American citizens who travel to foreign countries say they're more concerned about suffering a medical emergency in another country than they are of falling victim to a terrorist attack.
   That was one of the findings in a survey sponsored by Chubb Insurance, which found that American tourists most fear the consequences of being hospitalized in a foreign land.
   It was cited as the greatest concern of 73.5% of those surveyed, which was double the fear of getting mugged, three times the fear of being injured in a terrorist attack and 10 times the fear of being sexually assaulted.
   "Americans are traveling more, especially to exotic locations, and they're engaging in more adventurous activities," says Luis Granados, a Chubb vice president. "This puts them at greater risk of illness and accidental injury. Travelers need to consider how they would handle a medical emergency... in a foreign country, where language barriers and limited access to advanced medical facilities may create a perilous situation."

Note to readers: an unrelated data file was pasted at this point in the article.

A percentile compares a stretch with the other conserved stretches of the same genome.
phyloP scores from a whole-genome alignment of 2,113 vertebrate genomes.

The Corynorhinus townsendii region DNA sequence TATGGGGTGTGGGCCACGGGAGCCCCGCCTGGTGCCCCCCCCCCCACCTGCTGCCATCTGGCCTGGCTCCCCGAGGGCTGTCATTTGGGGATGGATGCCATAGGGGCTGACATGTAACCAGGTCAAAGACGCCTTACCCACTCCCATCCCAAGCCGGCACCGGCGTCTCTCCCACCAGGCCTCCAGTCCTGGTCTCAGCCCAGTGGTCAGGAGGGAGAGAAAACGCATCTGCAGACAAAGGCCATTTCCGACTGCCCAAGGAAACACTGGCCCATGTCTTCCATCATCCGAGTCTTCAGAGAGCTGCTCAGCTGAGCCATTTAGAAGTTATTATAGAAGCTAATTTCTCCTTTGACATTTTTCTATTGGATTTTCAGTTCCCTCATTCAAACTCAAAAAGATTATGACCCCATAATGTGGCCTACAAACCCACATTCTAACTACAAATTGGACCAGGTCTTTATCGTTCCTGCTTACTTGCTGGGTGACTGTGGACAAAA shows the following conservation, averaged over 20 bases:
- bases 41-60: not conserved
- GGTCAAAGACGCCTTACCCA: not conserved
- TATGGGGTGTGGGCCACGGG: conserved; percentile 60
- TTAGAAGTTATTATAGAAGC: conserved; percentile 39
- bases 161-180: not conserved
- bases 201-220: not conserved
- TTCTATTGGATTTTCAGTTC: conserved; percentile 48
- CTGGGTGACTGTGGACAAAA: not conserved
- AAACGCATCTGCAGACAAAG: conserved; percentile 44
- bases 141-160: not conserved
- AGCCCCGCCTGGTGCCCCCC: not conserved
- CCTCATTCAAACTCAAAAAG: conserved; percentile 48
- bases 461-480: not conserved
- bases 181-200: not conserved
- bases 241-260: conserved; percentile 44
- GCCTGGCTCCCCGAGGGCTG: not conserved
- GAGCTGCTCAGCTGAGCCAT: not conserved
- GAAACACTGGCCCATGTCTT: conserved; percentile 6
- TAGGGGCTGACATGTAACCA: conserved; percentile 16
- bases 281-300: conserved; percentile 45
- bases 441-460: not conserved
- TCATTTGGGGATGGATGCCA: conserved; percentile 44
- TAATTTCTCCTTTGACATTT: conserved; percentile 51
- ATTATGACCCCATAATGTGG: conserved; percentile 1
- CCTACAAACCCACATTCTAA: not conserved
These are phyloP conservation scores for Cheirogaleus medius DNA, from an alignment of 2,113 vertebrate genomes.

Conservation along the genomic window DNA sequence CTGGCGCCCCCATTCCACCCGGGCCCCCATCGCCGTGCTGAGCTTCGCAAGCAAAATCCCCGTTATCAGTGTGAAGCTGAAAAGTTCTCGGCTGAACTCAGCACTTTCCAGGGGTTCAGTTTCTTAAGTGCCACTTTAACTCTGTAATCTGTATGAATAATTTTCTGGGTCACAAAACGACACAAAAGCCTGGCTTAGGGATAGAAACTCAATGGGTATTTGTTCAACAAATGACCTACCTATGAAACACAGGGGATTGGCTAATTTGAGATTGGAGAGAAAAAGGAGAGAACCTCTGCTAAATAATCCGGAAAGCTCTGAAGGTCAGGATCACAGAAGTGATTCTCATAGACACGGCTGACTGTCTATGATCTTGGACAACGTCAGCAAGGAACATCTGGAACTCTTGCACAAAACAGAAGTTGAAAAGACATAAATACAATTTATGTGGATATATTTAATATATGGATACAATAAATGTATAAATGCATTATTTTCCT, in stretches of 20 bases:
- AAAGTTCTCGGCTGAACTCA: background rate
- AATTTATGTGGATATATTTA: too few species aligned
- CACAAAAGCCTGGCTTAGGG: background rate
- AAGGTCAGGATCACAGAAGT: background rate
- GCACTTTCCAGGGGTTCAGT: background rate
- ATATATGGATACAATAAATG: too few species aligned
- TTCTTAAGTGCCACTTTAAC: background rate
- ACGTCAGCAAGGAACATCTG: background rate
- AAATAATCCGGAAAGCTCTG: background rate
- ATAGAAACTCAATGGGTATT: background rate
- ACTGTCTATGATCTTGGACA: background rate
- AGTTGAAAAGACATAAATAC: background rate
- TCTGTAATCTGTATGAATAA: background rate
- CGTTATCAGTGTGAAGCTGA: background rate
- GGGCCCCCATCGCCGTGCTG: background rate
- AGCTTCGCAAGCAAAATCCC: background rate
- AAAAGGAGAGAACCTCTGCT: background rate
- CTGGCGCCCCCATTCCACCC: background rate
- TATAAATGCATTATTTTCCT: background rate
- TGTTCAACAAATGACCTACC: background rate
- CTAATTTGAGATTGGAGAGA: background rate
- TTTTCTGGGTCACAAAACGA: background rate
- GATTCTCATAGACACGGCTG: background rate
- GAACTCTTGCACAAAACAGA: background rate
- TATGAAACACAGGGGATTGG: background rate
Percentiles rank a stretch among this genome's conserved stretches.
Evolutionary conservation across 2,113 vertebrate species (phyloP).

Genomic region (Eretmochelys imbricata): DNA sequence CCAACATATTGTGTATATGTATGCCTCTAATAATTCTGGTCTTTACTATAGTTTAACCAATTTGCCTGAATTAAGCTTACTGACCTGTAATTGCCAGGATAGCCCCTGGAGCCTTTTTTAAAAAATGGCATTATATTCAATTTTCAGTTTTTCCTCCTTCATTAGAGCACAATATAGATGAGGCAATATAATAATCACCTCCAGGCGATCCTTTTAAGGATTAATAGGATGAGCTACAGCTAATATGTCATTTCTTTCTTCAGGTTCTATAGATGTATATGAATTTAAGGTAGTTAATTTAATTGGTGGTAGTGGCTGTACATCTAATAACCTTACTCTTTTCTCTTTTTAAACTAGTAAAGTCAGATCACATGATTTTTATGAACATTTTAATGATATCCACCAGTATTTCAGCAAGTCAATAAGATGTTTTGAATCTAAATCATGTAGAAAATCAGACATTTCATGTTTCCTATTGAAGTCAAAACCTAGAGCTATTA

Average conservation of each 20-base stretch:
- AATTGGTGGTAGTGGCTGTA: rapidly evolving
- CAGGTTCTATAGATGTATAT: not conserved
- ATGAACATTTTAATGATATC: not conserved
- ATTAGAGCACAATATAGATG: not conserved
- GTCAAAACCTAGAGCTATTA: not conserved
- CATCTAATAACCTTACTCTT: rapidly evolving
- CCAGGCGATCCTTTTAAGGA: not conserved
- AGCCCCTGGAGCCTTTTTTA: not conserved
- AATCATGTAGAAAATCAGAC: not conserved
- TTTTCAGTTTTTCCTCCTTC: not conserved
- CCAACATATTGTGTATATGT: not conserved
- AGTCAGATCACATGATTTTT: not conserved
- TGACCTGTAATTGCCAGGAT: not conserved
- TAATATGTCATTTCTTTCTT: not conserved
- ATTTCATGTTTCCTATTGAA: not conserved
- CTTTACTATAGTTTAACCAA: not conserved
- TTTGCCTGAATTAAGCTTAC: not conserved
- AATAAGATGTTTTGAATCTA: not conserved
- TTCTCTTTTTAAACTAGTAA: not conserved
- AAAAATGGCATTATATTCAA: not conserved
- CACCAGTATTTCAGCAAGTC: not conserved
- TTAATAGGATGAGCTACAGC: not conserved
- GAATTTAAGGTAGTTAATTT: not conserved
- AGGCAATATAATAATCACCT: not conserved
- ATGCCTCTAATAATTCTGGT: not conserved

With the results of the survey in hand, Chubb is pitching its Signature Passport product as a way to ease such concerns. The insurance, which is a travel accident policy that provides up to $250,000 in coverage for emergency medical transportation to advanced medical facilities, costs $365 per year, per household.
   Among the other features of the insurance is up to $50,000 in coverage, with no deductible, for medical costs incurred as a result of an accident or illness while traveling outside of the United States.
   The insurance is available in 21 states and there are plans to add 10 to 15 additional states by the end of 2006, says Peter Spicer, new product manager for Chubb Personal Insurance.
   The insurance is not available to anyone age 80 or older, he adds.
   Spicer says that even though terrorism gets the most attention from the media, travelers to foreign countries are more concerned about the mundane risks they face all the time.
   "It's the every-day exposure they have that concerns them the most," he says. "It's being in a foreign country, and not knowing your way around a city and getting hit by a taxi cab as you cross the street."